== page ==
I use a large blue teapot like this one I got 20 years ago when I was studying in England. It brews enough for several big mugs of tea, so I don’t have to make it every day. You could also use a larger pitcher and keep it in your fridge.
If you want to try preserving and have enough surplus, you could dry some lemon balm for use in the cooler months. You can also make a tincture, which will extract more of lemon balm’s active compounds.
If you lack growing space, time, or interest, buying lemon balm leaf in bulk is the cheapest way to get your lemon balm fix. A pound bag will make dozens of large pots of tea, plus you get to skip all the packaging waste that comes with tea bags.
Use 1 tablespoon per cup of water. I sometimes add a spoonful of nettle, oatstraw, or scullcap, for their additional soothing properties. But if you prefer bags, Traditional Medicinals makes a lemon balm tea. You’ll just pay a lot more for that good night’s sleep!
Drink a cup or two a few hours before bed to promote relaxation and a better night sleep. You can also enjoy a more diluted lemon balm tea iced as an alternative to lemonade. Just don’t overdo it. I save mine for nighttime, but a little during the day shouldn’t make you feel drowsy or anything. It’s not as powerful as valerian in my experience.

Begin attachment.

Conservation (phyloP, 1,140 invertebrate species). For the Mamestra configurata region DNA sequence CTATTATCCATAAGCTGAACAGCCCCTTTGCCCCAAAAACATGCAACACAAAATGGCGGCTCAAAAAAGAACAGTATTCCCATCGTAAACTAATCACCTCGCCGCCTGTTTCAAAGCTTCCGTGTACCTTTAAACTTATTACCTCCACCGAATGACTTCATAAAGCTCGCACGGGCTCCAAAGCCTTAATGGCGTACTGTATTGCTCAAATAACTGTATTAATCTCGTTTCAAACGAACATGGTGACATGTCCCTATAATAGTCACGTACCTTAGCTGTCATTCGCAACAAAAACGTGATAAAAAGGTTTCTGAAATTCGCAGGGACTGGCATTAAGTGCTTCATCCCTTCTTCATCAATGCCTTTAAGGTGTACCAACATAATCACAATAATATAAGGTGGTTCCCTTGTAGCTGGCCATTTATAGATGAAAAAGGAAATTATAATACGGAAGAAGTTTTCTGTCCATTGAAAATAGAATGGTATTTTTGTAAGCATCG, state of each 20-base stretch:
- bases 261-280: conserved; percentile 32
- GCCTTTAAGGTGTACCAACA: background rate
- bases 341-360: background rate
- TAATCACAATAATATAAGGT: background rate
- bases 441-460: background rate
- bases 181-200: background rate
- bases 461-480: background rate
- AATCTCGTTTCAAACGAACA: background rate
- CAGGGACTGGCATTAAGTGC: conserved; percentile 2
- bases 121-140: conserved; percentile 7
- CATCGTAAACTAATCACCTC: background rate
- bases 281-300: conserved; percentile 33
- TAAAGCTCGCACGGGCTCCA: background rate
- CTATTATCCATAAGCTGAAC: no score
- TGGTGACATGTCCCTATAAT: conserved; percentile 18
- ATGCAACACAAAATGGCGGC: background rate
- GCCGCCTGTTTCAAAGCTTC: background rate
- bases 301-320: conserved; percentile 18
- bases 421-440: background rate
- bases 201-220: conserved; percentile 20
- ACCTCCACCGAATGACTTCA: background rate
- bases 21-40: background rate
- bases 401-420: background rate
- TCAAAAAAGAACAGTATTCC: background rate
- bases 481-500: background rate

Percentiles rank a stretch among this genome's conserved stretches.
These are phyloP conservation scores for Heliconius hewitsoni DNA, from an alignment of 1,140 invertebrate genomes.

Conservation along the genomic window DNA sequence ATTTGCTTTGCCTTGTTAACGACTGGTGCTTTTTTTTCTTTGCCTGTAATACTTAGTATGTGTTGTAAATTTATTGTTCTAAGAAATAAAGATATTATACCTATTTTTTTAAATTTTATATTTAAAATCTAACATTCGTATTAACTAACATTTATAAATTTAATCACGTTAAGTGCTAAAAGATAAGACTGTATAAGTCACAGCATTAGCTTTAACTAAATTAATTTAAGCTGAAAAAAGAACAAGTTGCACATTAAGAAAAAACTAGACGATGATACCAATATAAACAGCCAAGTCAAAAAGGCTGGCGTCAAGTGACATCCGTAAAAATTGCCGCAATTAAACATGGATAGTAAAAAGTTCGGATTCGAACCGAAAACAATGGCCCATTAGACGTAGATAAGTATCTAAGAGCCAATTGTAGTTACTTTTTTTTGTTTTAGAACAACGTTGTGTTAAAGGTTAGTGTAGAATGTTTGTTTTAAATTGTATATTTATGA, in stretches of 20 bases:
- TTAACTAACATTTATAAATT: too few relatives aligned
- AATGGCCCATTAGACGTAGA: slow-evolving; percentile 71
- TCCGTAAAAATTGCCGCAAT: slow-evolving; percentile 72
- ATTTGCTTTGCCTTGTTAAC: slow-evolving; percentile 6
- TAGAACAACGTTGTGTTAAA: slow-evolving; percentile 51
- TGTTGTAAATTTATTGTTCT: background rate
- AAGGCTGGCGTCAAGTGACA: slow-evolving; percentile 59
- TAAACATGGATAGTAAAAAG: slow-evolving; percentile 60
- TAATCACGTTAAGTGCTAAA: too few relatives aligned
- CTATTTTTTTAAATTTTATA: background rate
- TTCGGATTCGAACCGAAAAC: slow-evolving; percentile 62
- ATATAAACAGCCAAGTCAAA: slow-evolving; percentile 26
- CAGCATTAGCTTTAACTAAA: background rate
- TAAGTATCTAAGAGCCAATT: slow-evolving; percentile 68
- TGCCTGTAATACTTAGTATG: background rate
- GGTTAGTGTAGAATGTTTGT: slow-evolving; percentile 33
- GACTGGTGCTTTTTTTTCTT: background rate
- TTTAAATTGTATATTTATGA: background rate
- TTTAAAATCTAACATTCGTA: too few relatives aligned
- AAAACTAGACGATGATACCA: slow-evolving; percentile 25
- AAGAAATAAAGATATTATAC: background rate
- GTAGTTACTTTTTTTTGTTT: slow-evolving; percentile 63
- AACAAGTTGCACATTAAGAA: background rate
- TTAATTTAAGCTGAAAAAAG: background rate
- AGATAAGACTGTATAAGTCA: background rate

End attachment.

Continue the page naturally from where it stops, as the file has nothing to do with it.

Other Uses For Lemon Balm
♦ Shalom Mama uses lemon balm in a DIY sleep balm.
♦ Culinary uses include fruit salads, smoothies, seasoning for poultry and fish dishes, and added to baked goods. Anywhere you want a light lemony flavor, try adding a handful of chopped lemon balm.
♦ Lemon balm can be made into pesto. Check out this recipe from Vegalicious.
♦ Kathie at Homespun Seasonal Living puts lemon balm in her serviceberry jam. Yum!
♦ The Hungry Scribbler uses lemon balm in a roasted blueberry and lemon balm ice cream.
Related: There are probably some other useful plants growing in your yard right now! Check out this post to learn about finding home remedies from your garden.
Do you use or grow lemon balm? If not, check out the links below to find sources for this wonderful herb.
Pin to save for later!
Disclaimer: I’m a health enthusiast, not a medical professional. Content on this website is intended for informational purposes only and is not meant to provide personalized medical advice. I draw on numerous health sources, some of which are linked above. Please consult them for more information and a licensed professional for personalized recommendations.
Photo credits: Andrea_44, Quinn Dombrowski, Monikapp, City Foodsters